Mr Gwede Mantashe told parliament during a debate on the ministry’s budget that funding is needed to finalise the request for proposals for new nuclear.
According to an August 2021 decision by the South African energy regulator Nersa, the ministry of mineral resources and energy was given the green light to work towards deploying new nuclear capacities to partially replace coal-fired generation to be retired in the 2030s.
Nersa said South Africa will need to replace baseload supply currently provided by coal-fired power plants, which generate around 80% of the country’s daily electricity.
The two-unit Koeberg nuclear power station near Cape Town – the country’s only commercial nuclear facility – provides less than 6%. South Africa’s installed coal capacity is about 36.8GW, while nuclear installed capacity is 1.8 GW.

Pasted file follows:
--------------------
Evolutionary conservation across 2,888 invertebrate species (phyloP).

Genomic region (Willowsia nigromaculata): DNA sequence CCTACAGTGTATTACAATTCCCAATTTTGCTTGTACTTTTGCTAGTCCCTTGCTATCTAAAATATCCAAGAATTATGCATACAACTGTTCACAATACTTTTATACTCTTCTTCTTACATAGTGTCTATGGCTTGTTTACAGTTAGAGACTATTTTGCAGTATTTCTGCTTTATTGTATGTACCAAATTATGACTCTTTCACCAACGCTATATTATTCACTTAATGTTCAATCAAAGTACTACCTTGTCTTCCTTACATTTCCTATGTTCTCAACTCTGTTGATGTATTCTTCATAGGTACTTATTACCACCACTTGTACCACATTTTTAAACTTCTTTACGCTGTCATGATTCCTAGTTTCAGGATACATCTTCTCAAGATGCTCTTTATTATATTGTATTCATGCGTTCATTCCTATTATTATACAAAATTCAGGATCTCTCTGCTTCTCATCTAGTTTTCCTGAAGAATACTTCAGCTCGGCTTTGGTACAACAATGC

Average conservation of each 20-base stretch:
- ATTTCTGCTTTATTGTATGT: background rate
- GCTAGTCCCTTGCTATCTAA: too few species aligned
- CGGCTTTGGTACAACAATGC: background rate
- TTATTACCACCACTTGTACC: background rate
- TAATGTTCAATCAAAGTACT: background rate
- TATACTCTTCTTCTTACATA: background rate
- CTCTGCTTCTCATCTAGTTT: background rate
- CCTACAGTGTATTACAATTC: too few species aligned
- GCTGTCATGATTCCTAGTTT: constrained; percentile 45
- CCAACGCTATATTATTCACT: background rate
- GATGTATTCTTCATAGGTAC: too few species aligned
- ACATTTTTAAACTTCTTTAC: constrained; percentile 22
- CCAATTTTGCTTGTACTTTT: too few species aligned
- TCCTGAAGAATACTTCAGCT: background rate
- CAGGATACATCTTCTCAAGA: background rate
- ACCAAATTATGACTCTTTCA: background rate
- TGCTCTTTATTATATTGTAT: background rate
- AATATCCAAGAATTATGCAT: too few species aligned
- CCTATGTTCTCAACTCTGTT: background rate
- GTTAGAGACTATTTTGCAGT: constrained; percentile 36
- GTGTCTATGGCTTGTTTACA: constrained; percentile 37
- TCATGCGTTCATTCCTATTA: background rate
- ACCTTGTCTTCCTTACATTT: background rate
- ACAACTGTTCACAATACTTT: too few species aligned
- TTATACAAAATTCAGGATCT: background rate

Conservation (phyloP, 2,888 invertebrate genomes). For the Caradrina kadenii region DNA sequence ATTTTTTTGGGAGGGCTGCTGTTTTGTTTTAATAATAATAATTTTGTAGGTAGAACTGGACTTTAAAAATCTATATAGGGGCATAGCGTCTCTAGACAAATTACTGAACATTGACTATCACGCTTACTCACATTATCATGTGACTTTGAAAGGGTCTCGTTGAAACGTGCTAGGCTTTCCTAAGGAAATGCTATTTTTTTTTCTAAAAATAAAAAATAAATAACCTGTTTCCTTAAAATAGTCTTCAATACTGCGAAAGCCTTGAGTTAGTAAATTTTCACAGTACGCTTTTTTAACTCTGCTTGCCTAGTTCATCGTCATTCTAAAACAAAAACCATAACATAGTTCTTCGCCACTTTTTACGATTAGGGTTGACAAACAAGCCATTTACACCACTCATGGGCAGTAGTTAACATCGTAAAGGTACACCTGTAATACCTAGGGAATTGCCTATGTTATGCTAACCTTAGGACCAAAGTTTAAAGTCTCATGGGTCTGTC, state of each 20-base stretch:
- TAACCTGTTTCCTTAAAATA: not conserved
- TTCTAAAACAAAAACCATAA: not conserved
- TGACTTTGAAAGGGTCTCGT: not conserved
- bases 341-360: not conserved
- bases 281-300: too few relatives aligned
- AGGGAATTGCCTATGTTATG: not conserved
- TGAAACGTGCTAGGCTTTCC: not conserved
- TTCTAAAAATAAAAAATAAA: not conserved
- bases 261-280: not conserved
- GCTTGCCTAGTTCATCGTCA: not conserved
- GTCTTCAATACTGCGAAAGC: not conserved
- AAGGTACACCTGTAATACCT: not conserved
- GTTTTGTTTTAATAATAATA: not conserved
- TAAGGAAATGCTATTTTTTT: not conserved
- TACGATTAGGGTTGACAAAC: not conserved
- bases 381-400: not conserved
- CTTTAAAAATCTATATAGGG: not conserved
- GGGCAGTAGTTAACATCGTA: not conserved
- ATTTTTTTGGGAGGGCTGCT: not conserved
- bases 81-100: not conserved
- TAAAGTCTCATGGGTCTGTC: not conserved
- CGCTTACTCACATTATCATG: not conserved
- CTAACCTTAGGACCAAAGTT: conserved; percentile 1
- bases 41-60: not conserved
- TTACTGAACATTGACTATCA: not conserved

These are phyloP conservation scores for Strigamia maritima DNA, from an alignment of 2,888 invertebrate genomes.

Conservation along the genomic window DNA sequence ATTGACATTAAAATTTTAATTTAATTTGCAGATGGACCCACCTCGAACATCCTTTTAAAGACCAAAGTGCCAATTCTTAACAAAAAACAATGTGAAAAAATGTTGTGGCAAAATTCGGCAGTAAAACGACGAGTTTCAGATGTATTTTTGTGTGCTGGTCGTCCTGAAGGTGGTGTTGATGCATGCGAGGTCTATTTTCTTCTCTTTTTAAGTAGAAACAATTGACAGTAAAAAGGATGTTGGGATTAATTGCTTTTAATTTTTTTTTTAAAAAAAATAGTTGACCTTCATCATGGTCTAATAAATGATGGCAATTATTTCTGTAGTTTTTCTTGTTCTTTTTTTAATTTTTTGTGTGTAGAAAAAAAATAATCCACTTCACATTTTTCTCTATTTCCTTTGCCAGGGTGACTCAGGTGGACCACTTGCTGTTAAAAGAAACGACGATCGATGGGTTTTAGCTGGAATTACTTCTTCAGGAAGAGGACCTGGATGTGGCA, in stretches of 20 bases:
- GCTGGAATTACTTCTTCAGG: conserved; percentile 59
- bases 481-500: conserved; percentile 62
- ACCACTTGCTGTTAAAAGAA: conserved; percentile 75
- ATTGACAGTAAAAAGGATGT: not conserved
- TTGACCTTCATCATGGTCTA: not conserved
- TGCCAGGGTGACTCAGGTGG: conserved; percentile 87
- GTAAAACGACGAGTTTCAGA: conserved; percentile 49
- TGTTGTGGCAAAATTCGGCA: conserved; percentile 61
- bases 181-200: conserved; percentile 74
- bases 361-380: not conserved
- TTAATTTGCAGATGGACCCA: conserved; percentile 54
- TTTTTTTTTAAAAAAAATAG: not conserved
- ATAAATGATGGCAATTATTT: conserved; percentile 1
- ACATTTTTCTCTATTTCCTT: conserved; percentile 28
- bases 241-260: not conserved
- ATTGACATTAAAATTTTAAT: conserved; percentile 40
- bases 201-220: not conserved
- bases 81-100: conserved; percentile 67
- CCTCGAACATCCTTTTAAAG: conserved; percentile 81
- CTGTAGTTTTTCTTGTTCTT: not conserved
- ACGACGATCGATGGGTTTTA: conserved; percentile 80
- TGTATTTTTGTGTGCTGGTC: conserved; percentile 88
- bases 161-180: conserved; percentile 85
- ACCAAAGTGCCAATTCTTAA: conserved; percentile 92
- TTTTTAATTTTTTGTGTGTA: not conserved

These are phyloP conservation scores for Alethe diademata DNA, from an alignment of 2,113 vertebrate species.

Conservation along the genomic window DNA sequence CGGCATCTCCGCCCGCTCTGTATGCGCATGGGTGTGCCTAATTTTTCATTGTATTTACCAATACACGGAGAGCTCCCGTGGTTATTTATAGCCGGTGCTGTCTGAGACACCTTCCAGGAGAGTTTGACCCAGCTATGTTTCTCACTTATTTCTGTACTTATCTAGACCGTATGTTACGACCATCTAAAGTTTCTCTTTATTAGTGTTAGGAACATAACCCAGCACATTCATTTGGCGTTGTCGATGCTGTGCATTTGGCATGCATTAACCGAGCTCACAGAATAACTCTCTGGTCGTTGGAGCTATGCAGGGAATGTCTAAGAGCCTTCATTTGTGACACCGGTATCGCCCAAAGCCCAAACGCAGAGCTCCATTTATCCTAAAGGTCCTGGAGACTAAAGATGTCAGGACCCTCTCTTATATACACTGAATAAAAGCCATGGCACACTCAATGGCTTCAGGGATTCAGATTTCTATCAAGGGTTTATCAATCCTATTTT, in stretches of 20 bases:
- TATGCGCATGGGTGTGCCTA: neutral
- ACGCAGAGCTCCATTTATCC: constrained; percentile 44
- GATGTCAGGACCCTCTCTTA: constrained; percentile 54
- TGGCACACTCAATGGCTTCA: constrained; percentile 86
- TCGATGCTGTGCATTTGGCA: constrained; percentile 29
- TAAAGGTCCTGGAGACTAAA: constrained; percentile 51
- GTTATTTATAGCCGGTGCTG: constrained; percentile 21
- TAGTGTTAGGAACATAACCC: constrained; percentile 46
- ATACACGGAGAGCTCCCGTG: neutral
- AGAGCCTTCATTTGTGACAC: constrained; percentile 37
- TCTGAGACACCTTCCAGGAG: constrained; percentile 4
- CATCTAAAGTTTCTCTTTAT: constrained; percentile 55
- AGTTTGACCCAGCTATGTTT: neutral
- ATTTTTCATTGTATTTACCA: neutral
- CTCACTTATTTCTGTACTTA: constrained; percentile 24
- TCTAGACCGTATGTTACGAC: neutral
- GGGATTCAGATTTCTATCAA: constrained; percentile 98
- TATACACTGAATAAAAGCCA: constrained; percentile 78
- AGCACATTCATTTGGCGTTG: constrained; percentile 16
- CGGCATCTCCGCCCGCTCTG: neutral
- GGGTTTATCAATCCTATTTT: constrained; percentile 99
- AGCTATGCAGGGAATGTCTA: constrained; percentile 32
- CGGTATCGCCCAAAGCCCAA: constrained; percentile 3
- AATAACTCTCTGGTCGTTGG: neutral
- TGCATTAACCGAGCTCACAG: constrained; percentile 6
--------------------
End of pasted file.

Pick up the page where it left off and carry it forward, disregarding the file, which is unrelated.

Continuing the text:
In 2018 plans to expand nuclear capacity by building up to 9,600 MW of new plants were put on hold with nuclear excluded from an integrated resource plan because the government saw electricity generation from other sources as cheaper and because there was a lower demand for electricity than forecast in an earlier plan in 2010.
In October 2019, South Africa published a final energy plan that called for the construction of two 500-MW units, while in May 2020, the government unveiled plans for 2,500 MW of new build instead. Two sites are being considered – Thyspunt in the Eastern Cape and Duynefontein to the north of the existing Koeberg site.
Nuclear operator Eskom is in parallel planning to extend operation of its two Koeberg units by 20 years beyond 2024 and 2025 until 2045 for a total operational lifetime of 60 years each.
Minister Gwede Manatashe said oversight will be exercised over Eskom on the implementation of the Koeberg long term operation programme to ensure the country’s security of energy supply for an additional 20 years.
Earlier this month Eskom said it is planning to submit the required documentation to the national regulator for long term operation at Koeberg by June 2022. The company said it had been “consistently working” with the regulator and is aware what is required to meet regulations.